Adoption Language: What is ‘Real’

Adoption language is a delicate subject. I watch people struggle through it as they try to ask questions about why I have two 3 year olds (or two 4 year olds, man they grow fast)…who are not twins. Truthfully, I still wrestle through it as well, I’m not always sure how to respond.

“Are they all yours?”
“Is this one yours?”
“Which is your own?”
“Which one is real?”
“Which one is adopted?”
“He looks like your husband and she looks like you, so that one must be adopted!”

And my children are listening while I answer these questions.  They are all real, they are all mine, they are all good gifts! I’m learning to be slow to respond, to allow myself time to think, though I feel some pressure to respond quickly and confidently.  Sometimes these questions are genuine and inquisitive, but I need to consider how my children will hear my response. Will they grow up hearing me say, that one is adopted, that one is ‘real?’

We have an open adoption, which means we do have some contact with the biological family. We speak positively and openly about this with our children. We ask that others also refrain from negative comments about the bio family of our children.  There is some disagreement about proper adoption language. But research does suggest that speaking positively and openly about adoption stories and birth family history can be heathy for children.

Adoption does begin with loss, a loss which often occurs before the child can even remember. But if we always speak negatively of adoption, how does that shape the child’s view of self? This is where we currently find ourselves as parents, trying to nurture and cultivate a healthy identity for our children, without glossing over the great sadness and loss that is woven into our adoption story.

So how should we talk about adoption? I’m still trying to figure it out. These things I can tell you:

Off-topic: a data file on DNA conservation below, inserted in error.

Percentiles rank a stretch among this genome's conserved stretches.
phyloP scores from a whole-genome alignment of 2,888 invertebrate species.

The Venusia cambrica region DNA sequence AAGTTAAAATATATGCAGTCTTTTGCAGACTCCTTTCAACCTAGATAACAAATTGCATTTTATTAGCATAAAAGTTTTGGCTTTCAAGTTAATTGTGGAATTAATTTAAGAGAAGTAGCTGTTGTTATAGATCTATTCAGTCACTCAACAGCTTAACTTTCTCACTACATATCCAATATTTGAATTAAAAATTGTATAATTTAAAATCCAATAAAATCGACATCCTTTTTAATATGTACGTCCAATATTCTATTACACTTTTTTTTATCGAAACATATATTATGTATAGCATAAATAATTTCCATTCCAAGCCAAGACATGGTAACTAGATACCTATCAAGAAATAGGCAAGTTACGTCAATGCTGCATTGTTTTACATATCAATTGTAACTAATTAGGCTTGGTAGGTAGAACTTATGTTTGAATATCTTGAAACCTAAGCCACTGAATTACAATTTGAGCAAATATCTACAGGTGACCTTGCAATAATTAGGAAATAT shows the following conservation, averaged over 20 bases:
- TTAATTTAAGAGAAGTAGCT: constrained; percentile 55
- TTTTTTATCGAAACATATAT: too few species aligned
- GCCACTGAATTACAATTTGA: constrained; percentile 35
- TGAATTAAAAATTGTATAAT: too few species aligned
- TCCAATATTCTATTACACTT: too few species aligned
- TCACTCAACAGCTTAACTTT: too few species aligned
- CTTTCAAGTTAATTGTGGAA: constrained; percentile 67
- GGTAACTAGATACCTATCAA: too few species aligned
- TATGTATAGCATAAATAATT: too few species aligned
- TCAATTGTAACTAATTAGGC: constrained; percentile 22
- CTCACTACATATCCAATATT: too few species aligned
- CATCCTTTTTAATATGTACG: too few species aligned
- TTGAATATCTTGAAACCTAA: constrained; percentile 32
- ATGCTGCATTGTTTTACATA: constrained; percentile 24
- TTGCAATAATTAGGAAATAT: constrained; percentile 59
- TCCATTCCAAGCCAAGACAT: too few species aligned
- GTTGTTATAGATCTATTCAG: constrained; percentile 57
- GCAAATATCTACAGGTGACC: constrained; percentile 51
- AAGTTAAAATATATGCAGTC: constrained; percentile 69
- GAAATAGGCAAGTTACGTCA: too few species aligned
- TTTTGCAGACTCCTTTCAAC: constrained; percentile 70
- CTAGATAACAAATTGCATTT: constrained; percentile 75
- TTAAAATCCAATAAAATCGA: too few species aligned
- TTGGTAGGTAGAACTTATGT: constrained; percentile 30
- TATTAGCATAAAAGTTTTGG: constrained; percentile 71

• Please just don’t use the word REAL. My children are all very real and we really are their parents. There is nothing pretend about our family.
  • Please speak respectfully about my child’s history. These are also REAL people, bio parents, grandparents, etc. They are a part of my child’s story, therefore they are important to me.
  • When you learn that my children are adopted please don’t begin to posit a hypothesis about why they are no longer with their birth family.
  • Please don’t be afraid to ask questions! I love to talk about how the Lord built our family. It is a beautiful story of God’s provision and plan. Just be sensitive to who is listening.

We like to say adoption is part of our story, because it’s not the only thing that defines us as a family. We like to celebrate our adoption story, the same way we celebrate being adopted into the family of God. We were made co-heirs with Christ (Romans 8:17) through the work of the cross.

As our children grow, my hope is that they will have a community to support them and cheer them on. Let’s build strong adoption language and strong families.

“Yet to all who did receive him, to those who believed in his name, he gave the right to become children of God.” John 1:12


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